Though at first I chafed at this selective curatorial framing, Smith’s criteria gave coherence to his expansive selection. Under such constraints, formal connections suggest themselves immediately, as between a detail of thirteenth-century brass work on a door of Notre Dame cathedral, captured by the Bisson Frères circa 1854, and the foliate handiwork in John Szarkowski’s Corner Pier, The Prudential Building, Buffalo, New York (1951). But unexpected links revealed themselves as well. The surface of walls was given close scrutiny in a section labeled “The Sentient Wall,” which featured midcentury abstractions depicting buildings ravaged by time. In these works, by Aaron Siskind, Minor White, Harry Callahan, Robert Doisneau, and others, the “sentience” accumulates after the building is erected. Yet this arrangement prompted in me a reconsideration of the decorative patterning in the Bisson and Szarkowski photographs as a kind of sentience of its own. (Think of John Ruskin’s description of Gothic builders as free to creatively employ their talents; the resultant walls literally embody their craftsmen’s knowledge.) If, as this thought suggests, the lives of buildings begin before they are completed, evidence abounded in this exhibition that it likewise extends beyond their deaths. Richard Misrach’s White Man Contemplating Pyramids (1989) and Philip Henry Delamotte’s 1856 picture of the dilapidated cloister at Yorkshire’s Fountains Abbey both remind us that a structure’s affective potential can far outlast its original uses. So, too, does Tim Davis’s witty photograph of nearly two dozen tourists’ cameras resting on the pavement, their viewfinders displaying just-snapped shots of the Colosseum in Rome.
What did this collection of pictures suggest about time? A basic lesson came insistently to mind: time exposes the frailty inherent in all human endeavors—even the grandest and most secure-seeming ones. In some instances that frailty was evident in the images themselves. The first gallery included century-old photo-postcards depicting homesteaders posing with their ramshackle homes. “BE IT EVER SO HUMBLE…” reads the ironic handwritten inscription on one, its sender surely aware of the insecurity of his perch on the plains. In most cases, however, the recognition that what is depicted no longer exists imparted the same message. Though both life and death appear in its title, the general drift of this exhibition was toward ends, toward ruins.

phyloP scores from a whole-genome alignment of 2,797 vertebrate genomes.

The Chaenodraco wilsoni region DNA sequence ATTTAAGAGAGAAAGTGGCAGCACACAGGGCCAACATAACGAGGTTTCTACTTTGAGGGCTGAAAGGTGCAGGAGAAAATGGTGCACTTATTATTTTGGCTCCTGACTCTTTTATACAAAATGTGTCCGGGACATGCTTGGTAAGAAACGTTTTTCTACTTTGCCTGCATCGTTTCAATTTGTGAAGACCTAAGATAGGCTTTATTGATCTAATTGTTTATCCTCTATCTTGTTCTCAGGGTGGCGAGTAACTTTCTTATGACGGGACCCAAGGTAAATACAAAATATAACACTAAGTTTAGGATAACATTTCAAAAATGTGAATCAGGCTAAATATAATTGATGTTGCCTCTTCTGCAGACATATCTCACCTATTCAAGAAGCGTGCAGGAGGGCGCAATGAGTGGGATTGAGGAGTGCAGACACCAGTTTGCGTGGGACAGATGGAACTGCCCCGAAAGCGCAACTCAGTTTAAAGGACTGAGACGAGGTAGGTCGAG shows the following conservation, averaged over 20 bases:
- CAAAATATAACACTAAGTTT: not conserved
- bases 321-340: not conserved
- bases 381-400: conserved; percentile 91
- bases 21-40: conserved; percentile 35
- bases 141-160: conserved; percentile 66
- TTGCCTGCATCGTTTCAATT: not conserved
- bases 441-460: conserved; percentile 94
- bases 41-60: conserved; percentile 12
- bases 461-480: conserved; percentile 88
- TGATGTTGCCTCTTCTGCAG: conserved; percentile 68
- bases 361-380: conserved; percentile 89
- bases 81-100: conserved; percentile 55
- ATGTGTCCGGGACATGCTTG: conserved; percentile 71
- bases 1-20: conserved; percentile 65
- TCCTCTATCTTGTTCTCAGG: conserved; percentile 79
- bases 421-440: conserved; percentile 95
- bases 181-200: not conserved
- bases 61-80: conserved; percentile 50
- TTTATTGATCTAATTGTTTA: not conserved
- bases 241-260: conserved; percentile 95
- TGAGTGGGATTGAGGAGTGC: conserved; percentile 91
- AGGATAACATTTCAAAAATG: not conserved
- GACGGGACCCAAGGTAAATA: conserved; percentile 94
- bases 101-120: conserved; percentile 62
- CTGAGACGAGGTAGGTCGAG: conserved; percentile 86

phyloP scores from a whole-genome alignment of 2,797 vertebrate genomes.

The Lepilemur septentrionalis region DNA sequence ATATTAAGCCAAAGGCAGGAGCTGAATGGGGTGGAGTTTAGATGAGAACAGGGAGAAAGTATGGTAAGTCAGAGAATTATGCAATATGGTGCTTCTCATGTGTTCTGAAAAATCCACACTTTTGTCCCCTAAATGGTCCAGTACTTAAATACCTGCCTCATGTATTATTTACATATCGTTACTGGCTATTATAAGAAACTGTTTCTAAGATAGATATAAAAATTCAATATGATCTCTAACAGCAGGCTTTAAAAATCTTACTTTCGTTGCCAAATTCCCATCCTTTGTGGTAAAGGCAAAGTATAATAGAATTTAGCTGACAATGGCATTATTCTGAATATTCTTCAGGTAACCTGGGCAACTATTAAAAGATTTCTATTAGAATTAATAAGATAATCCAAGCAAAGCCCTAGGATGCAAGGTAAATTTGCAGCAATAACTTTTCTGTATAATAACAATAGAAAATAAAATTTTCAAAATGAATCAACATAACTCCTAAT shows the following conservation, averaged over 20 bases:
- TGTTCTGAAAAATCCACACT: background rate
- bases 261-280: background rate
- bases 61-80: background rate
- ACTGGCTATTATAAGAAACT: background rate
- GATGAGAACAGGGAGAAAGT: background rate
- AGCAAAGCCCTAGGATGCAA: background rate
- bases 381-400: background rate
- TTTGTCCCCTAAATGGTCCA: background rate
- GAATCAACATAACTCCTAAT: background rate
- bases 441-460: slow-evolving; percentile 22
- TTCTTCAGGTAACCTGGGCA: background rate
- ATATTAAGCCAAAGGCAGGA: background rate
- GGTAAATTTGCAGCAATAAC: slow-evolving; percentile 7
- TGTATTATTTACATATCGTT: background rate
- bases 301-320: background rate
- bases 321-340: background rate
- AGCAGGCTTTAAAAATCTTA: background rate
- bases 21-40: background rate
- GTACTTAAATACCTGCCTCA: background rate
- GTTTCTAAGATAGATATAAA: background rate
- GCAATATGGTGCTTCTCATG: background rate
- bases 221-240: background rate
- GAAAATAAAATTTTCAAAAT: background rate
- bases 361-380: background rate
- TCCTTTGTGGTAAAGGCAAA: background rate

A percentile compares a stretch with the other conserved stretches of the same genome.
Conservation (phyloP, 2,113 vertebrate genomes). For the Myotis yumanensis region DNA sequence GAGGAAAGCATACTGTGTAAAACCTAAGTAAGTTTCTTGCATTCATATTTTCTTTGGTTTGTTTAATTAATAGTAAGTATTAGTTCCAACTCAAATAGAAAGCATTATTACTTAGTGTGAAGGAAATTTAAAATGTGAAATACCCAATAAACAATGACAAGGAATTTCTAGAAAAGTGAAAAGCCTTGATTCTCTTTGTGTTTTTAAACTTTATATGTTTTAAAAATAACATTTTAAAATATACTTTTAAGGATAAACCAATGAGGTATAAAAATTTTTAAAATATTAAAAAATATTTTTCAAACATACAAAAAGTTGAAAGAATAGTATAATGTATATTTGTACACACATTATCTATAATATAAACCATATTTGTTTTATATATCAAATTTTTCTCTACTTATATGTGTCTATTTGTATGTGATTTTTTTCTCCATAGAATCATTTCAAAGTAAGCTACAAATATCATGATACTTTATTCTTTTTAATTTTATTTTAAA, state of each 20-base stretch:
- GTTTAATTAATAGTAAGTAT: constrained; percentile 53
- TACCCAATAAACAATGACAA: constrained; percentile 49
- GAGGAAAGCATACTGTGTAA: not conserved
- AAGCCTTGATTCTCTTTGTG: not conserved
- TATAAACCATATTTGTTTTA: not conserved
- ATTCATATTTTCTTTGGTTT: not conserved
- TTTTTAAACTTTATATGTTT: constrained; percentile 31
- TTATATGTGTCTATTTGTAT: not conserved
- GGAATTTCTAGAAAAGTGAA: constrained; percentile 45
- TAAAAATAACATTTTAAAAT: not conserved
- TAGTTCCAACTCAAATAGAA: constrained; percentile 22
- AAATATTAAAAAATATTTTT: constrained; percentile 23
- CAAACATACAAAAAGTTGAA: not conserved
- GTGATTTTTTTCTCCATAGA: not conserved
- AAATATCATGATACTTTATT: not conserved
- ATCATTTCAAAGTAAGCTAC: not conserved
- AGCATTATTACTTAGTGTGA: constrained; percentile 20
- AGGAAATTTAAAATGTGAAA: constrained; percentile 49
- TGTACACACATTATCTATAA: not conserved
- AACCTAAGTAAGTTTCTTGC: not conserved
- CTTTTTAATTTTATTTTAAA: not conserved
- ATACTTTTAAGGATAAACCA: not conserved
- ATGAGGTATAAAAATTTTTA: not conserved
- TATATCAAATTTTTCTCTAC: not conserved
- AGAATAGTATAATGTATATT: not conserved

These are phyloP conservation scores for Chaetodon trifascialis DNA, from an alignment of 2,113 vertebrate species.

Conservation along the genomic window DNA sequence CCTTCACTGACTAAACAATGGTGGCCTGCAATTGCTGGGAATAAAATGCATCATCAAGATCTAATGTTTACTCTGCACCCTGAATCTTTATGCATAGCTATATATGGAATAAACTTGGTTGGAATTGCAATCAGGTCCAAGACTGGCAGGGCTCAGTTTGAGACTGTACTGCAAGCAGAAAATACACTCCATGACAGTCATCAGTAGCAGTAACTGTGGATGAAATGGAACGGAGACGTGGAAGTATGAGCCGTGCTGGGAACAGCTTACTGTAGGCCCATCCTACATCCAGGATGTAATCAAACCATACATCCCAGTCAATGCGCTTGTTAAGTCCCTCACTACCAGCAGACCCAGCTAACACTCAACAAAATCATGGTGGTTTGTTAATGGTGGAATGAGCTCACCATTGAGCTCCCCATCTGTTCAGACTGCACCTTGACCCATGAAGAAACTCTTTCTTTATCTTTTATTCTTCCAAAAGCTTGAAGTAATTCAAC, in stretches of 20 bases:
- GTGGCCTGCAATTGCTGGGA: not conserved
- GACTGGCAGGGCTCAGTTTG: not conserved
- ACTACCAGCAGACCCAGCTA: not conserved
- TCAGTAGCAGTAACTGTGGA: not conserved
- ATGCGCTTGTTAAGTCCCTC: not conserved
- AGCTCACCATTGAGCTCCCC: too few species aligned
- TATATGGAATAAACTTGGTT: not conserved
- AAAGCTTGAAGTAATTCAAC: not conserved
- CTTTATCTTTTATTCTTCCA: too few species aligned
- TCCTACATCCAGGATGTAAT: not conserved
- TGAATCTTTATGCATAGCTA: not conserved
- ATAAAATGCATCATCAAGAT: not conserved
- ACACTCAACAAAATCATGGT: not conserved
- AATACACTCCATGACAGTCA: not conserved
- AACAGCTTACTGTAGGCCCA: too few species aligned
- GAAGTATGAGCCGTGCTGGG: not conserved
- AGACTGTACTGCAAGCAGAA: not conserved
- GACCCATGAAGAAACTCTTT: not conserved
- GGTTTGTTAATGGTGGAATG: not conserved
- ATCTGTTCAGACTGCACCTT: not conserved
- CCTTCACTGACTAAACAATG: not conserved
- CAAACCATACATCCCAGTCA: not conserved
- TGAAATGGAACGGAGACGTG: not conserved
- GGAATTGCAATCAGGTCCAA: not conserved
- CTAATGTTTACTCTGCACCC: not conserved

Many of photography’s earliest practitioners, such as Delamotte, had a Romantic predilection for photographing ruins; it’s as if the awareness of death upon which Smith focuses is encoded in the medium. But this is perhaps fitting, as an additional level of melancholy inheres in the recognition that photographs themselves are extremely fragile. Those early photo-postcards are rare survivors from an era that saw the creation and delivery of millions just like them. Photographs possess a rare power, granting us something akin to the capacity to time-travel, but that power lasts only as long as does the ability to read their surfaces. Thomas Ruff’s jpeg co01 (2004), in the show’s final gallery, draws together these themes. The wall-size print depicts the collapse of the World Trade Center towers, the iconic structures enveloped in a haze of smoke, ash, and dust. Yet because Ruff made the photograph by scaling up a compressed JPEG file, pixelization further obscures its ostensible subject. The momentous event, the erasure of the towers that had replaced what Danny Lyon so carefully captured on film, recedes from us ever further.